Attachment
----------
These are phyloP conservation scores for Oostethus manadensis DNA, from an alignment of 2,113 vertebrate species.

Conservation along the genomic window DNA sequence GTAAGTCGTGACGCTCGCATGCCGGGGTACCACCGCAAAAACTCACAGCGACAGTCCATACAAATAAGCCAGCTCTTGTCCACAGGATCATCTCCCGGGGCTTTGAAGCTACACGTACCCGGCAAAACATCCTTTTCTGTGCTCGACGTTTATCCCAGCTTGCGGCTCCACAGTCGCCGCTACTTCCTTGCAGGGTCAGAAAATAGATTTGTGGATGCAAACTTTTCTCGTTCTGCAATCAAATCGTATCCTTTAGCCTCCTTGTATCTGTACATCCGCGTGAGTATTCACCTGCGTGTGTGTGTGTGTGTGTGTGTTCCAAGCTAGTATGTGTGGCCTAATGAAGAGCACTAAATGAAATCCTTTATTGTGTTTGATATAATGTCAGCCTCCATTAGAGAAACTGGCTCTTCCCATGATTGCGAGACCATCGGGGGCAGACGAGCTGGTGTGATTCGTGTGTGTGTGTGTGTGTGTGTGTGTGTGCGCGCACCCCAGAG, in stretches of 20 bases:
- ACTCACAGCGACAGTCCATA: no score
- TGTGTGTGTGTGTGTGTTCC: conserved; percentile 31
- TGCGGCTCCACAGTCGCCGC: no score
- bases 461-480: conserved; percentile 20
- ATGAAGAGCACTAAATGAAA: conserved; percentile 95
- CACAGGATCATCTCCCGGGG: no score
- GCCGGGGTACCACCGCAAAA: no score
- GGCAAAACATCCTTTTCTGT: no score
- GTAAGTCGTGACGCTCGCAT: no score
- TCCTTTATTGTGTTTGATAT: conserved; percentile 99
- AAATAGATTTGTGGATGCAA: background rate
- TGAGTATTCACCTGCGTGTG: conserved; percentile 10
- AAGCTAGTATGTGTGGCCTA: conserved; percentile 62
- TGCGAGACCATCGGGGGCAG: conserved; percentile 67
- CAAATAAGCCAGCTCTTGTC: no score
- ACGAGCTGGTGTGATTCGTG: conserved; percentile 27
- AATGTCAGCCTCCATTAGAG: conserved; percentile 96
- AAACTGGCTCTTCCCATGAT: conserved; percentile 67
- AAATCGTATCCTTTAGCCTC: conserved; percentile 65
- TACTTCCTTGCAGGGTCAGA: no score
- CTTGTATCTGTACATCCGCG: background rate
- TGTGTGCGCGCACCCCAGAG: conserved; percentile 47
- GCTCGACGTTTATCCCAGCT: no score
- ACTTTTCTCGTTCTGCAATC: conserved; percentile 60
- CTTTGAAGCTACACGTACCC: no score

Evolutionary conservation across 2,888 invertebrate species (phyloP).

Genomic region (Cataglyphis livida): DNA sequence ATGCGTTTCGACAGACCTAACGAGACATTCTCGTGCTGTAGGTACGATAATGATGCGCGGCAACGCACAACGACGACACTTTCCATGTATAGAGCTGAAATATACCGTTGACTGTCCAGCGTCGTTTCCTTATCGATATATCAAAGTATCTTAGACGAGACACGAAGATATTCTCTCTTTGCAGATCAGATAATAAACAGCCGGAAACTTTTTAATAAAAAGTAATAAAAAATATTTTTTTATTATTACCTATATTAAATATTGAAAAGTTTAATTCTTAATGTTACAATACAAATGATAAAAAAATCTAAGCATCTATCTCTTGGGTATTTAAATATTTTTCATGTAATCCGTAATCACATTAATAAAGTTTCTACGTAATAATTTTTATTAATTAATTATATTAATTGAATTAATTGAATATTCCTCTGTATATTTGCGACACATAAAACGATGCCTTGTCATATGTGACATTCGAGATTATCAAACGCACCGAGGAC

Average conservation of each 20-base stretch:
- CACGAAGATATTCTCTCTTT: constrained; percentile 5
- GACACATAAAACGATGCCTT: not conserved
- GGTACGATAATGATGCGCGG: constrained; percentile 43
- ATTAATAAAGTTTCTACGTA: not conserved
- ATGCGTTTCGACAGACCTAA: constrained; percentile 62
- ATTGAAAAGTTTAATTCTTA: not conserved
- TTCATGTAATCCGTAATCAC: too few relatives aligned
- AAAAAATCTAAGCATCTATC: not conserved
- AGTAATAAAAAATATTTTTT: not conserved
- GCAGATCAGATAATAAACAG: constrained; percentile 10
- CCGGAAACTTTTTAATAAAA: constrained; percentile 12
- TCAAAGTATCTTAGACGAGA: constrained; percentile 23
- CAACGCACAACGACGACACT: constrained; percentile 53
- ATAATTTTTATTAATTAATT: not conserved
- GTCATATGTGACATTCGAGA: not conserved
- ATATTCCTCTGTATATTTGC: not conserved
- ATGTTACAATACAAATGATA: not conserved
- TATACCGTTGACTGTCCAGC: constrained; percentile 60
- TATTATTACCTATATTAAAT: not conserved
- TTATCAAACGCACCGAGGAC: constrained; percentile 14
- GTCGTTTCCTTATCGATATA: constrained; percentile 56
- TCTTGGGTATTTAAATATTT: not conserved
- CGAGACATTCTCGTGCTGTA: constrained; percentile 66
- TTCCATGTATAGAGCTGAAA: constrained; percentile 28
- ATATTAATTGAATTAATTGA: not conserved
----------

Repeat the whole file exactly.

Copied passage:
These are phyloP conservation scores for Oostethus manadensis DNA, from an alignment of 2,113 vertebrate species.

Conservation along the genomic window DNA sequence GTAAGTCGTGACGCTCGCATGCCGGGGTACCACCGCAAAAACTCACAGCGACAGTCCATACAAATAAGCCAGCTCTTGTCCACAGGATCATCTCCCGGGGCTTTGAAGCTACACGTACCCGGCAAAACATCCTTTTCTGTGCTCGACGTTTATCCCAGCTTGCGGCTCCACAGTCGCCGCTACTTCCTTGCAGGGTCAGAAAATAGATTTGTGGATGCAAACTTTTCTCGTTCTGCAATCAAATCGTATCCTTTAGCCTCCTTGTATCTGTACATCCGCGTGAGTATTCACCTGCGTGTGTGTGTGTGTGTGTGTGTTCCAAGCTAGTATGTGTGGCCTAATGAAGAGCACTAAATGAAATCCTTTATTGTGTTTGATATAATGTCAGCCTCCATTAGAGAAACTGGCTCTTCCCATGATTGCGAGACCATCGGGGGCAGACGAGCTGGTGTGATTCGTGTGTGTGTGTGTGTGTGTGTGTGTGTGCGCGCACCCCAGAG, in stretches of 20 bases:
- ACTCACAGCGACAGTCCATA: no score
- TGTGTGTGTGTGTGTGTTCC: conserved; percentile 31
- TGCGGCTCCACAGTCGCCGC: no score
- bases 461-480: conserved; percentile 20
- ATGAAGAGCACTAAATGAAA: conserved; percentile 95
- CACAGGATCATCTCCCGGGG: no score
- GCCGGGGTACCACCGCAAAA: no score
- GGCAAAACATCCTTTTCTGT: no score
- GTAAGTCGTGACGCTCGCAT: no score
- TCCTTTATTGTGTTTGATAT: conserved; percentile 99
- AAATAGATTTGTGGATGCAA: background rate
- TGAGTATTCACCTGCGTGTG: conserved; percentile 10
- AAGCTAGTATGTGTGGCCTA: conserved; percentile 62
- TGCGAGACCATCGGGGGCAG: conserved; percentile 67
- CAAATAAGCCAGCTCTTGTC: no score
- ACGAGCTGGTGTGATTCGTG: conserved; percentile 27
- AATGTCAGCCTCCATTAGAG: conserved; percentile 96
- AAACTGGCTCTTCCCATGAT: conserved; percentile 67
- AAATCGTATCCTTTAGCCTC: conserved; percentile 65
- TACTTCCTTGCAGGGTCAGA: no score
- CTTGTATCTGTACATCCGCG: background rate
- TGTGTGCGCGCACCCCAGAG: conserved; percentile 47
- GCTCGACGTTTATCCCAGCT: no score
- ACTTTTCTCGTTCTGCAATC: conserved; percentile 60
- CTTTGAAGCTACACGTACCC: no score

Evolutionary conservation across 2,888 invertebrate species (phyloP).

Genomic region (Cataglyphis livida): DNA sequence ATGCGTTTCGACAGACCTAACGAGACATTCTCGTGCTGTAGGTACGATAATGATGCGCGGCAACGCACAACGACGACACTTTCCATGTATAGAGCTGAAATATACCGTTGACTGTCCAGCGTCGTTTCCTTATCGATATATCAAAGTATCTTAGACGAGACACGAAGATATTCTCTCTTTGCAGATCAGATAATAAACAGCCGGAAACTTTTTAATAAAAAGTAATAAAAAATATTTTTTTATTATTACCTATATTAAATATTGAAAAGTTTAATTCTTAATGTTACAATACAAATGATAAAAAAATCTAAGCATCTATCTCTTGGGTATTTAAATATTTTTCATGTAATCCGTAATCACATTAATAAAGTTTCTACGTAATAATTTTTATTAATTAATTATATTAATTGAATTAATTGAATATTCCTCTGTATATTTGCGACACATAAAACGATGCCTTGTCATATGTGACATTCGAGATTATCAAACGCACCGAGGAC

Average conservation of each 20-base stretch:
- CACGAAGATATTCTCTCTTT: constrained; percentile 5
- GACACATAAAACGATGCCTT: not conserved
- GGTACGATAATGATGCGCGG: constrained; percentile 43
- ATTAATAAAGTTTCTACGTA: not conserved
- ATGCGTTTCGACAGACCTAA: constrained; percentile 62
- ATTGAAAAGTTTAATTCTTA: not conserved
- TTCATGTAATCCGTAATCAC: too few relatives aligned
- AAAAAATCTAAGCATCTATC: not conserved
- AGTAATAAAAAATATTTTTT: not conserved
- GCAGATCAGATAATAAACAG: constrained; percentile 10
- CCGGAAACTTTTTAATAAAA: constrained; percentile 12
- TCAAAGTATCTTAGACGAGA: constrained; percentile 23
- CAACGCACAACGACGACACT: constrained; percentile 53
- ATAATTTTTATTAATTAATT: not conserved
- GTCATATGTGACATTCGAGA: not conserved
- ATATTCCTCTGTATATTTGC: not conserved
- ATGTTACAATACAAATGATA: not conserved
- TATACCGTTGACTGTCCAGC: constrained; percentile 60
- TATTATTACCTATATTAAAT: not conserved
- TTATCAAACGCACCGAGGAC: constrained; percentile 14
- GTCGTTTCCTTATCGATATA: constrained; percentile 56
- TCTTGGGTATTTAAATATTT: not conserved
- CGAGACATTCTCGTGCTGTA: constrained; percentile 66
- TTCCATGTATAGAGCTGAAA: constrained; percentile 28
- ATATTAATTGAATTAATTGA: not conserved